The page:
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How to use the third space effectively

Do you struggle with the transition between a busy day at work and then engaging effectively at home? It’s hard to be truly present with your partner, children, family or housemates after a long, tiring day at the office or out in the field, so in this short episode we’re discussing a technique that might help you, called the third space.

The third space can help bring more balance into our lives and help us as enablers of change to be the person we would prefer to be. Dr Adam Fraser, in his book The third space: Using life’s little transitions to find balance and happiness, describes how he interviewed hundreds of successful people and discovered a common theme. They all were able to successfully transition from one role they play in their lives to another, almost seamlessly.

What is the third space? Well the first space is what we are doing right now—whether that be working or perhaps commuting to or from work. The second space is what we are about to do and the third space is that gap between the two. Different roles require different tasks and abilities. At work we are often task-driven and aim to be time-efficient. Yet at home, we often need to be relaxed and connected with those around us. The third space helps us transition between these roles. 

This is not about meditation or yoga—but about a technique that allows us to better cognitively switch between activities in our lives. It involves three relatively simple steps, each beginning with the letter R:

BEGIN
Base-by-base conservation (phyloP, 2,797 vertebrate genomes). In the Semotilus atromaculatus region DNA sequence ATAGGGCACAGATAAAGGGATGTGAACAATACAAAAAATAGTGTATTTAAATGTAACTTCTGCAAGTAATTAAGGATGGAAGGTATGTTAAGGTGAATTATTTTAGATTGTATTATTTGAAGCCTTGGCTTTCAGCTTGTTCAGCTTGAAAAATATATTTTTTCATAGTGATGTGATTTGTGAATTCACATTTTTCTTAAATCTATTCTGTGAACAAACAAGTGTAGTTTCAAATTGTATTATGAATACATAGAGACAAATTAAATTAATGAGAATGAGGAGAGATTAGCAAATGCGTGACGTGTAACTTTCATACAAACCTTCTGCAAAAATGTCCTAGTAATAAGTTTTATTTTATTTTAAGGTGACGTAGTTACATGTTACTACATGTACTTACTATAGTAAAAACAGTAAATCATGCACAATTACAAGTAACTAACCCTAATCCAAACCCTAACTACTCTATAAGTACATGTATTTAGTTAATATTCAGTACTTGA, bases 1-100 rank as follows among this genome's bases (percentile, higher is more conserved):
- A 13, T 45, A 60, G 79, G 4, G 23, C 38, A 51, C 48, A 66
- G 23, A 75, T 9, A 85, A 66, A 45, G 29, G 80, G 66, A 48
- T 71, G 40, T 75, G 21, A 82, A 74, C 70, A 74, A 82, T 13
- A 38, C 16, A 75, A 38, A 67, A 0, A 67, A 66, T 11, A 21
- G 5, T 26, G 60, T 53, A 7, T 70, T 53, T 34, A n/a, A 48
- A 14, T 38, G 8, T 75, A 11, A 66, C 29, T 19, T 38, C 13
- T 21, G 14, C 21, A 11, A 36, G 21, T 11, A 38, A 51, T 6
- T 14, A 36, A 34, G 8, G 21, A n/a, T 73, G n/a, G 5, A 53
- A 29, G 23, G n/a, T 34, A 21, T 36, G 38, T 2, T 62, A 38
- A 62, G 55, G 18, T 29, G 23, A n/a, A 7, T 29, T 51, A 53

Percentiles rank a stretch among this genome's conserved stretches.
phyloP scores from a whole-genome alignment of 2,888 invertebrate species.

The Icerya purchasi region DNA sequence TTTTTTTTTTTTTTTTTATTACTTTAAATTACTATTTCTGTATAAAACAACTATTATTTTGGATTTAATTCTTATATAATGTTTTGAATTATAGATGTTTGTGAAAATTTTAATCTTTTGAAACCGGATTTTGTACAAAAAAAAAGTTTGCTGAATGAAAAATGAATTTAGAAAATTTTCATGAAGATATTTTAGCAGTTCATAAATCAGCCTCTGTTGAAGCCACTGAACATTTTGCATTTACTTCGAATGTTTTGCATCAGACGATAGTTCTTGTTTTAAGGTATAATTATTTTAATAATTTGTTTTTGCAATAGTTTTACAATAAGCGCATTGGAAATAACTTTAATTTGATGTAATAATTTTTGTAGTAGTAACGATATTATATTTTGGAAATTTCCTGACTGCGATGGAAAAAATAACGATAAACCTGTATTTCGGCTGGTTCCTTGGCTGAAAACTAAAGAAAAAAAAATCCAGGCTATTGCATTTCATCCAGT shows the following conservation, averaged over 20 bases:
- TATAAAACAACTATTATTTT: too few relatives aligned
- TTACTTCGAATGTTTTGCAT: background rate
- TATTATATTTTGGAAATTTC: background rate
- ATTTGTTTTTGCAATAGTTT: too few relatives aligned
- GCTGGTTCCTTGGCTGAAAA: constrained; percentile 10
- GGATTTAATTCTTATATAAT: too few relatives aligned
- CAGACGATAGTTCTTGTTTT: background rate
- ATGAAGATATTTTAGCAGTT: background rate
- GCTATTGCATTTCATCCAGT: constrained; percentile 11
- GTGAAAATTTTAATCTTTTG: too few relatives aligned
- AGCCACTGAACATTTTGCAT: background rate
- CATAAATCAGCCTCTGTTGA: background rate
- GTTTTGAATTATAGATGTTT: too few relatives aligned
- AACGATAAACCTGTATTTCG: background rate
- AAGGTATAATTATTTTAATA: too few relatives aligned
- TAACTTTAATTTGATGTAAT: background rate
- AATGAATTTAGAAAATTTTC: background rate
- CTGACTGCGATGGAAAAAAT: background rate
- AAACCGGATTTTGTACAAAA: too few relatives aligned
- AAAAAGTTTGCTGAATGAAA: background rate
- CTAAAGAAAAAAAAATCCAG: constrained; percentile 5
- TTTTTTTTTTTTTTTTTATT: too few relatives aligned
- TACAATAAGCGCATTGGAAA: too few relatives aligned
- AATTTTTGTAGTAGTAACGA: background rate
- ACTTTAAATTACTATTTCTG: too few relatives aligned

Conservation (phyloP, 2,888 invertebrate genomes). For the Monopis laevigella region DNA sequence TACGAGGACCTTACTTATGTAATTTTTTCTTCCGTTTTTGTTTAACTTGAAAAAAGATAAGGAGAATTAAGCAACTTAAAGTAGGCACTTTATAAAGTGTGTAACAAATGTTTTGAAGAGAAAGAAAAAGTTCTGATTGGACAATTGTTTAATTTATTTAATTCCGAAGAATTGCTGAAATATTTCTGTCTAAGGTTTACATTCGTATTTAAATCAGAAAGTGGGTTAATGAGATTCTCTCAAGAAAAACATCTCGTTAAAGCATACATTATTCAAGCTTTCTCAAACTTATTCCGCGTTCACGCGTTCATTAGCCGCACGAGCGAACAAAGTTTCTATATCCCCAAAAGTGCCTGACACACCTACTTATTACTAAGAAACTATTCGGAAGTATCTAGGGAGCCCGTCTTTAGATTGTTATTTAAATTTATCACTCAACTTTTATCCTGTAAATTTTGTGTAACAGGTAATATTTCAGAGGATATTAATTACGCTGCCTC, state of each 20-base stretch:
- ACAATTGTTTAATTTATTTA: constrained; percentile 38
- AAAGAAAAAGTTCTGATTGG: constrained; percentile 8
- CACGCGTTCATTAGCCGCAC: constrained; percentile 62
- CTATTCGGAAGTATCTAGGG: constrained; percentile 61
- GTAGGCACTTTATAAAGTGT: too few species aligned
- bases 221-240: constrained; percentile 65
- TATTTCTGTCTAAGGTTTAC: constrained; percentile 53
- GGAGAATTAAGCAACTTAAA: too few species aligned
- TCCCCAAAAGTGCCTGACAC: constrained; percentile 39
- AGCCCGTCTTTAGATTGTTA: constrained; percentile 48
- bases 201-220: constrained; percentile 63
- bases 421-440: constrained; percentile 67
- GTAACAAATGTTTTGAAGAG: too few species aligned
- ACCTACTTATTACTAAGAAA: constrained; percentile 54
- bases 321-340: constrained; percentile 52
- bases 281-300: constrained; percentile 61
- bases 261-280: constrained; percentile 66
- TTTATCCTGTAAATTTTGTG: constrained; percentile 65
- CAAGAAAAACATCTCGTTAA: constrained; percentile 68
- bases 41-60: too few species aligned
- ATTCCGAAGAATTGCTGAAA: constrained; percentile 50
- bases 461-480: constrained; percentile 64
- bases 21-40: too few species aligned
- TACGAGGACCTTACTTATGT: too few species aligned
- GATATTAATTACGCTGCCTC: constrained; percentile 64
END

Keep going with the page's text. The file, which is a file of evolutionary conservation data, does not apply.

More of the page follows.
1. Reflect. Think back on our day at work and try to make sense of it. Instead of focusing on what went wrong, think about these three questions. What went well today? What did I achieve today? How did I get better today? This optimistic mindset helps us deconstruct our day and reframe it in a positive light. 
  2. Rest. Take a break and calm our mind, so we do not have thoughts racing around our heads. This might involve taking a few long, deep breaths. It could be going for a quick walk around the block or doing Wordle on the bus home. 
  3. Reset. Think about the role we’re about to move into and how we want that to go. Is it our intention to enjoy some time with our family or housemates? When we walk in the door, how do we want to be perceived? What do we need to do to convey that? Adam reminds us that there are two types of people in life—those who light up a room when they walk in, and those who light up a room when they walk out. Which one do we want to be?

This is a simple technique that might help us as enablers of change to better manage our busy lives and the various roles that we juggle. While it is good to do it towards the end of the day, we can also use this approach between the various meetings and activities during the day. So if we have had a difficult conversation with one person, we can use this technique to help reframe ourselves before the next meeting. 

As Adam says, if we want more satisfaction and happiness, it is not what we do—it is what we do in-between what we do—that really matters! If this sounds like something you’d like to delve more into, Adam’s book is a good place to start (Adams, 2012).There’s also some good explainer videos on YouTube.